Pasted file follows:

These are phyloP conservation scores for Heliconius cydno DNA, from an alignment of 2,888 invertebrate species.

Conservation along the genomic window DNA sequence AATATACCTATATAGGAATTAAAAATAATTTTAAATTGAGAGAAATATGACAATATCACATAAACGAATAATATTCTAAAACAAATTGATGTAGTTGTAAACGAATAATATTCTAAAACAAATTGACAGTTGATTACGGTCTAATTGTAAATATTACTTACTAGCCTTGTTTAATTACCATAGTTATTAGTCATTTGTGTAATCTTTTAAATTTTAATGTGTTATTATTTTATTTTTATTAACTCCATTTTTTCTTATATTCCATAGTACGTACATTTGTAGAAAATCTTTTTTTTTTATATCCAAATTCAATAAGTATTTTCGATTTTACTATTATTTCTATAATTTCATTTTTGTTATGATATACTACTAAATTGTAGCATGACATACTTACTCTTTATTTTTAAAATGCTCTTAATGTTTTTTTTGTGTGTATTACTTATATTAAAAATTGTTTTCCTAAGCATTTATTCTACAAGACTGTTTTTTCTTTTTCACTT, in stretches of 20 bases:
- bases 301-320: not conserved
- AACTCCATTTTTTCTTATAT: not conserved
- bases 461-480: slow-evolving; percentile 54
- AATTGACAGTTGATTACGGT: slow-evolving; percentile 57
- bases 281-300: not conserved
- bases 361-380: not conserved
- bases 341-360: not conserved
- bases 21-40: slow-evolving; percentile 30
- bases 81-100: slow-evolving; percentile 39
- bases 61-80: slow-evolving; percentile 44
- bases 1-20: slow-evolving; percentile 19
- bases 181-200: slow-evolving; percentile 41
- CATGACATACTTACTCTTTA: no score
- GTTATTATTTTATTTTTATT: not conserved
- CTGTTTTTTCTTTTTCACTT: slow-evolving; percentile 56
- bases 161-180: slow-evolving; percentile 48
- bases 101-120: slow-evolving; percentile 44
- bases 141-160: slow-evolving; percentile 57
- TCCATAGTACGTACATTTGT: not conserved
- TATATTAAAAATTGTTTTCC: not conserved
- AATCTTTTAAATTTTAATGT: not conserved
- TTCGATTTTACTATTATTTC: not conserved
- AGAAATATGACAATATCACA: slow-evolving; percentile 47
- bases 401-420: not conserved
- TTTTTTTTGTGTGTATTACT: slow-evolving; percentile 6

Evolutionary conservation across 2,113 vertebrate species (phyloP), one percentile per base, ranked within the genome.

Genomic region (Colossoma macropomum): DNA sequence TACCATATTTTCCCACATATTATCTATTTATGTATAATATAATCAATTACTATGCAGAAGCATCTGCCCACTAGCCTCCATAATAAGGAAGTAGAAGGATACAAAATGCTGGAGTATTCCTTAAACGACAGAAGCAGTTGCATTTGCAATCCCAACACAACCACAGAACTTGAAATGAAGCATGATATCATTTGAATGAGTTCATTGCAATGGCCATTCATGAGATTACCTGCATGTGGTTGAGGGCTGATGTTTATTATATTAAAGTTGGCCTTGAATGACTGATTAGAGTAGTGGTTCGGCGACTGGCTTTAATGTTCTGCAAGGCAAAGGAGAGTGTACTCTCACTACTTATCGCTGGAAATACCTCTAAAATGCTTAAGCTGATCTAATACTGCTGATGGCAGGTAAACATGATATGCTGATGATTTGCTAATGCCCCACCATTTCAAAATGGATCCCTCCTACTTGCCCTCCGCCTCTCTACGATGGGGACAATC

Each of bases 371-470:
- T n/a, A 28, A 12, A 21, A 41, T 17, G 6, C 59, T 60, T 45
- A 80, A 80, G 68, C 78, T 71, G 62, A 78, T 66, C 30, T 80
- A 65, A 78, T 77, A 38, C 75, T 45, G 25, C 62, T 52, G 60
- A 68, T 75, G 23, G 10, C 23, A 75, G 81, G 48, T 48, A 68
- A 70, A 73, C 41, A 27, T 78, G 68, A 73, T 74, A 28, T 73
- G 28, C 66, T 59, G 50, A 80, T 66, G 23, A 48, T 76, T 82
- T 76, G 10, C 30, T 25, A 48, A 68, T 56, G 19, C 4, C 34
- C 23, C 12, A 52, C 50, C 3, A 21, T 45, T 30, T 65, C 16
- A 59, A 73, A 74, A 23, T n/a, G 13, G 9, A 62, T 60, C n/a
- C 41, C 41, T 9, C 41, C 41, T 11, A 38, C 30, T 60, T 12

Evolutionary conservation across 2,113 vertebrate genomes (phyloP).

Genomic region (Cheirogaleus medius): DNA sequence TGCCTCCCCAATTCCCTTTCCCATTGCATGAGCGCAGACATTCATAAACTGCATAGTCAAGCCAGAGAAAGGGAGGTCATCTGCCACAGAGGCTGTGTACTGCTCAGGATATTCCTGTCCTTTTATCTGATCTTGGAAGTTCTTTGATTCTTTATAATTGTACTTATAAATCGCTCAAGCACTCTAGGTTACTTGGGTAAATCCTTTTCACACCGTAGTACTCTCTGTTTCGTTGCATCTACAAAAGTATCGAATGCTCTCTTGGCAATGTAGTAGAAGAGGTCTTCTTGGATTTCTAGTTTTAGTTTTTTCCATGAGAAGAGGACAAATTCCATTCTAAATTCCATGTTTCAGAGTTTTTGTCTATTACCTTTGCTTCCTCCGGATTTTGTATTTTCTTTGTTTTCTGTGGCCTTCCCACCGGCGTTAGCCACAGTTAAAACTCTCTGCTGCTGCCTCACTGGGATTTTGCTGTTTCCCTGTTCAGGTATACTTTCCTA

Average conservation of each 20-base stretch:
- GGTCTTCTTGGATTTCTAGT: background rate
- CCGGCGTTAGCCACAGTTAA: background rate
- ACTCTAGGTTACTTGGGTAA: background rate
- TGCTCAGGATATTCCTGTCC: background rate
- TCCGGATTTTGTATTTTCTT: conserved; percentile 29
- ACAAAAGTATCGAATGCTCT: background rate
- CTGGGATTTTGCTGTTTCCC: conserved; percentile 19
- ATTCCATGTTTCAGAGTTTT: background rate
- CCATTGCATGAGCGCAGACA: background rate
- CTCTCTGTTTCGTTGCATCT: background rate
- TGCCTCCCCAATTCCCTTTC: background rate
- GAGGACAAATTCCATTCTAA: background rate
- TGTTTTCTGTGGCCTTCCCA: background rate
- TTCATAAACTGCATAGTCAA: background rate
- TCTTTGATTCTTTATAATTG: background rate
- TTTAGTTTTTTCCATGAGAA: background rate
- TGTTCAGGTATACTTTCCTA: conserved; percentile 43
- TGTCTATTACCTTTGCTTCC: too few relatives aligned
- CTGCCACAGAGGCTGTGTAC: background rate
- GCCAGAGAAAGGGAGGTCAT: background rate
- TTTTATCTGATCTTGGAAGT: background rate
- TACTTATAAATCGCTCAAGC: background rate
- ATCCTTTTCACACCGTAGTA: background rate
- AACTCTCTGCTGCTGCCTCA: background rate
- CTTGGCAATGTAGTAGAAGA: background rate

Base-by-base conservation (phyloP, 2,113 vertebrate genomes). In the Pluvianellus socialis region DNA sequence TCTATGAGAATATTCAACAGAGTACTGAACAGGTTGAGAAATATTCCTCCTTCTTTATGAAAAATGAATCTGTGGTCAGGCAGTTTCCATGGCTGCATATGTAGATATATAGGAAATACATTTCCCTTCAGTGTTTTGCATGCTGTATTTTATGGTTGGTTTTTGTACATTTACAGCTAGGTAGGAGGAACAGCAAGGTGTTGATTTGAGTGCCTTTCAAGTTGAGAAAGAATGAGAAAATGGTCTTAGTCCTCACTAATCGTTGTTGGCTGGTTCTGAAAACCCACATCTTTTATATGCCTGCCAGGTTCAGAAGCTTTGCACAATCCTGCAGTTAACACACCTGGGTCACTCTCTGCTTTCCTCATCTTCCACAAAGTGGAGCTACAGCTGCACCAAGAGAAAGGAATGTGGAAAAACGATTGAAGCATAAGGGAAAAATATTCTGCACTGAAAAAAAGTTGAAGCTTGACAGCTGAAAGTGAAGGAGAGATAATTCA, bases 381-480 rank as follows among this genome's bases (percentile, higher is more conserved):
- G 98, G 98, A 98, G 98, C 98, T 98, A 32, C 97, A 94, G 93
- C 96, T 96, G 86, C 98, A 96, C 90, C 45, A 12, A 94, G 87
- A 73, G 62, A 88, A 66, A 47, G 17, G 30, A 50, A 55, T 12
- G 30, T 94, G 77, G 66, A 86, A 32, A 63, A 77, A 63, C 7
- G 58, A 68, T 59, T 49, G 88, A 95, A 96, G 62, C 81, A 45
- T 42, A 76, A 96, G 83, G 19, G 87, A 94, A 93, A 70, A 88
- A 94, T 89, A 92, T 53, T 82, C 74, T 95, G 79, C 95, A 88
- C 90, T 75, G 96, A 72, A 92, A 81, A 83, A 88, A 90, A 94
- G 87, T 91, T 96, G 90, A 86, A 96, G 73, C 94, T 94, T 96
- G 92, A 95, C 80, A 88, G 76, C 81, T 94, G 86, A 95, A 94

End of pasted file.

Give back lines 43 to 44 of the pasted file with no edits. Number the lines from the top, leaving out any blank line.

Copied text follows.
Average conservation of each 20-base stretch:
- GGTCTTCTTGGATTTCTAGT: background rate